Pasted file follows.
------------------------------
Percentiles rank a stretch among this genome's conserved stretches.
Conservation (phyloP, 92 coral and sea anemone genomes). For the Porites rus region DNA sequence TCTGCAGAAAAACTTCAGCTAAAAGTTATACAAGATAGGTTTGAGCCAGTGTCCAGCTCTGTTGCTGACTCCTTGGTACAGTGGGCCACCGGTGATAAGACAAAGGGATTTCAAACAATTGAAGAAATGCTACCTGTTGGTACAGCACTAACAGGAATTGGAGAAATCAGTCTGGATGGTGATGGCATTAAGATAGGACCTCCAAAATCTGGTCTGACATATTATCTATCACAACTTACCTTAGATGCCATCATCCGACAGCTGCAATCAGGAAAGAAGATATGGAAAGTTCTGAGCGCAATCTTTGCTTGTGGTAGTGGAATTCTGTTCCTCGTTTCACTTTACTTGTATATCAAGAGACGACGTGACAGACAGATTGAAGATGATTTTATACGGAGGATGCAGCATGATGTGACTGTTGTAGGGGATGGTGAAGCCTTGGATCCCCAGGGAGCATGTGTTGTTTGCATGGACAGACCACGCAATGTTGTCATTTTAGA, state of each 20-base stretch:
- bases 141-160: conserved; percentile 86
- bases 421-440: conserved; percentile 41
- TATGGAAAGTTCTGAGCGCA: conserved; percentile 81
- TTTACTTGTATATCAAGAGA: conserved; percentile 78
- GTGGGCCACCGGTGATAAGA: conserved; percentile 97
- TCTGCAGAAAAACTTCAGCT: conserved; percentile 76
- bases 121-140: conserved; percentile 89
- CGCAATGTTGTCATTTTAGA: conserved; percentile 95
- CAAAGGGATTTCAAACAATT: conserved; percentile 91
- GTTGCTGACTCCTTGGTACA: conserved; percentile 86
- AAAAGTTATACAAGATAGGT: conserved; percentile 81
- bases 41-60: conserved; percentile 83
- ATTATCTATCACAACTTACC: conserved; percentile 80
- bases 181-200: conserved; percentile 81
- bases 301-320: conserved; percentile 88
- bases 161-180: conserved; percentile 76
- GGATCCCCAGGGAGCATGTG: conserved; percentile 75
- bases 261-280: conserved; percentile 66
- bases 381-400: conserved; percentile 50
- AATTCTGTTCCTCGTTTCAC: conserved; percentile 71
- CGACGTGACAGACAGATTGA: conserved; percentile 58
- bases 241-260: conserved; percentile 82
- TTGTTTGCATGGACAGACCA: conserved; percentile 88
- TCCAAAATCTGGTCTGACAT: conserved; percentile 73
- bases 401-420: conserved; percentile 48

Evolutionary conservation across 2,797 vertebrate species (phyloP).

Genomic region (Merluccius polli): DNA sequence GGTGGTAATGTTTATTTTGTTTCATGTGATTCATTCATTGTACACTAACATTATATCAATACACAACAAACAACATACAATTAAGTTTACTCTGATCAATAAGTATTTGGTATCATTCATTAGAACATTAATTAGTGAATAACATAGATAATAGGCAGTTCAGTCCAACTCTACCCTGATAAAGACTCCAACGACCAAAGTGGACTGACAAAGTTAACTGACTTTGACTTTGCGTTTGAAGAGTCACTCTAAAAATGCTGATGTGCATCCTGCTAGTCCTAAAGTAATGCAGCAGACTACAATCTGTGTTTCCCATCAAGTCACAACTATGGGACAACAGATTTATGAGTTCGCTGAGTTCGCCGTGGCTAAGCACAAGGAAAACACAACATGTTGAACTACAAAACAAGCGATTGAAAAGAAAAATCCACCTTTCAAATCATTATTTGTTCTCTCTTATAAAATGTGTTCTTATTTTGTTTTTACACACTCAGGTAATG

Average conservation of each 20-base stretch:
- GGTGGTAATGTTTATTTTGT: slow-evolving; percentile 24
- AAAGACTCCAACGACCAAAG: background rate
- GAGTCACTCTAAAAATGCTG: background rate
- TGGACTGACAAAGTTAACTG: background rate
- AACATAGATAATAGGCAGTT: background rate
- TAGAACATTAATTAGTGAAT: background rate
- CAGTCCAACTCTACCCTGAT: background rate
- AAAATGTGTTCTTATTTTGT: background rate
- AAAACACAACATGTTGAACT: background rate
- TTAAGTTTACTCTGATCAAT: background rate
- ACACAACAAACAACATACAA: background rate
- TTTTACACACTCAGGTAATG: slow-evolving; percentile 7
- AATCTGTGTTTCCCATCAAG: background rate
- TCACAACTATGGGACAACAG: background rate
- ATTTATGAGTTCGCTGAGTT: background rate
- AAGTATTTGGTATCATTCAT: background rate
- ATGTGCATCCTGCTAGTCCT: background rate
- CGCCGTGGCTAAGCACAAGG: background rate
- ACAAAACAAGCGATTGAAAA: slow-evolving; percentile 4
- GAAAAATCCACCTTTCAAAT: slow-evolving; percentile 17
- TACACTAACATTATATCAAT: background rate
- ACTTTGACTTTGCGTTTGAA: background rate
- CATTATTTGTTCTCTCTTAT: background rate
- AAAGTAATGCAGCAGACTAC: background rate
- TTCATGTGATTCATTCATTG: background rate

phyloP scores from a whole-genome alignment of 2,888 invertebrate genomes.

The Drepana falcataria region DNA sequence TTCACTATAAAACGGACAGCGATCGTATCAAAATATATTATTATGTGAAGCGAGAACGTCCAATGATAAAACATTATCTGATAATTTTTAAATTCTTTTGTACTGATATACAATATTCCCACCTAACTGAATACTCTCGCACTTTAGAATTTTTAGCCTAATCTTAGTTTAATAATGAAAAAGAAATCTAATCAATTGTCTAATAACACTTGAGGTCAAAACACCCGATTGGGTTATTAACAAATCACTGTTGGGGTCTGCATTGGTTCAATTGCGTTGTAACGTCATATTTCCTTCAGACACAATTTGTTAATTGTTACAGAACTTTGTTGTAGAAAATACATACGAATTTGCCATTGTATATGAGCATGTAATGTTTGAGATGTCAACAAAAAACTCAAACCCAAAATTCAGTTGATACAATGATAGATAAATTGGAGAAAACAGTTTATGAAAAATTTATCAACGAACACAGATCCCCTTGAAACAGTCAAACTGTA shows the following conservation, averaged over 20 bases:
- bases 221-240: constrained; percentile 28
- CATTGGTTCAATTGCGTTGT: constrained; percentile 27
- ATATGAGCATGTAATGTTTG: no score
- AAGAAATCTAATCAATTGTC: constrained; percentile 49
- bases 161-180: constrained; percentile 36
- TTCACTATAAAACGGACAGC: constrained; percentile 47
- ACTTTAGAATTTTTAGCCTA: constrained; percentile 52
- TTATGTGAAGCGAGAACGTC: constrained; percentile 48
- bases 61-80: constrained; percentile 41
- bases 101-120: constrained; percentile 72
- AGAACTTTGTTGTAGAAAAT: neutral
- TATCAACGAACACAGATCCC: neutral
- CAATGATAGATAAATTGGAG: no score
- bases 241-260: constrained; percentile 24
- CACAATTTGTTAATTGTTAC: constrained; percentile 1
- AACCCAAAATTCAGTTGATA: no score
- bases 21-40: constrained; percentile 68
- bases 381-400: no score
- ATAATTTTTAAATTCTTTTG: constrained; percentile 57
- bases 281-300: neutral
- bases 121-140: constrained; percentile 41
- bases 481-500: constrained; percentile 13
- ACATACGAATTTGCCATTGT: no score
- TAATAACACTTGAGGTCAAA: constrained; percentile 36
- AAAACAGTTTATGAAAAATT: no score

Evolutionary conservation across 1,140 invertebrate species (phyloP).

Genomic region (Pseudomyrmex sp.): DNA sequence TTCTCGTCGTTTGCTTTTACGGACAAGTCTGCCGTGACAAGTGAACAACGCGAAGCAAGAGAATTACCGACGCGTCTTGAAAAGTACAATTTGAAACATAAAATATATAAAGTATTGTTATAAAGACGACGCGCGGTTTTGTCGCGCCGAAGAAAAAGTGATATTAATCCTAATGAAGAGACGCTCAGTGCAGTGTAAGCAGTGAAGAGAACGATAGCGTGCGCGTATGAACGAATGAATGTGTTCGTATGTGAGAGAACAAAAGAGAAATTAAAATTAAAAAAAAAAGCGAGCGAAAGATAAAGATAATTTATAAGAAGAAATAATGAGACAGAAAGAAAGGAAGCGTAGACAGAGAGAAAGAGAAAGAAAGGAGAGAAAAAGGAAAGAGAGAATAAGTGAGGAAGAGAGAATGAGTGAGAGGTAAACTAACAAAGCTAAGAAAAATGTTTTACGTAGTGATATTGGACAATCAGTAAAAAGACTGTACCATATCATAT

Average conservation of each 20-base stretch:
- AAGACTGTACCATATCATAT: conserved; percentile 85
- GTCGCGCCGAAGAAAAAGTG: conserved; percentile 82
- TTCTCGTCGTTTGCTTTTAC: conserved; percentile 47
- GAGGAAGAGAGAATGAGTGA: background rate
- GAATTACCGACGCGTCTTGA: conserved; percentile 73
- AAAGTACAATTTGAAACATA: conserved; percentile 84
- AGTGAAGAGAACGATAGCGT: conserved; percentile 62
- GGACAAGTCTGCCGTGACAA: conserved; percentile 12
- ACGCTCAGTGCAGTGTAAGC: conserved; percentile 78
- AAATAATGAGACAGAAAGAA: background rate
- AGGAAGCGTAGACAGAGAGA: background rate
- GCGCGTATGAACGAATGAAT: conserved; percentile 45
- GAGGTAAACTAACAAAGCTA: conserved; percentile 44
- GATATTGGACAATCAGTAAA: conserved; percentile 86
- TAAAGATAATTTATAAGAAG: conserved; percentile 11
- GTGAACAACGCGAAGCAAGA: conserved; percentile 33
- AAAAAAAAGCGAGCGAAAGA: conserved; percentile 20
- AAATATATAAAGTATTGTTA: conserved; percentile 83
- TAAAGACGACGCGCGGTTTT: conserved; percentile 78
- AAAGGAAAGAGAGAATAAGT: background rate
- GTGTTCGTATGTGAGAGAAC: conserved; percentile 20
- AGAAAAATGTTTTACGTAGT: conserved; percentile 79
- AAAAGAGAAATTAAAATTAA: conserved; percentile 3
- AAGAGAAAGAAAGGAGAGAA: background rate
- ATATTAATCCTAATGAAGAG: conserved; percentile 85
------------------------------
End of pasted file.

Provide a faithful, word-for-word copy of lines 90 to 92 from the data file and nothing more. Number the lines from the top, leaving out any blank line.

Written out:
- GAATTACCGACGCGTCTTGA: conserved; percentile 73
- AAAGTACAATTTGAAACATA: conserved; percentile 84
- AGTGAAGAGAACGATAGCGT: conserved; percentile 62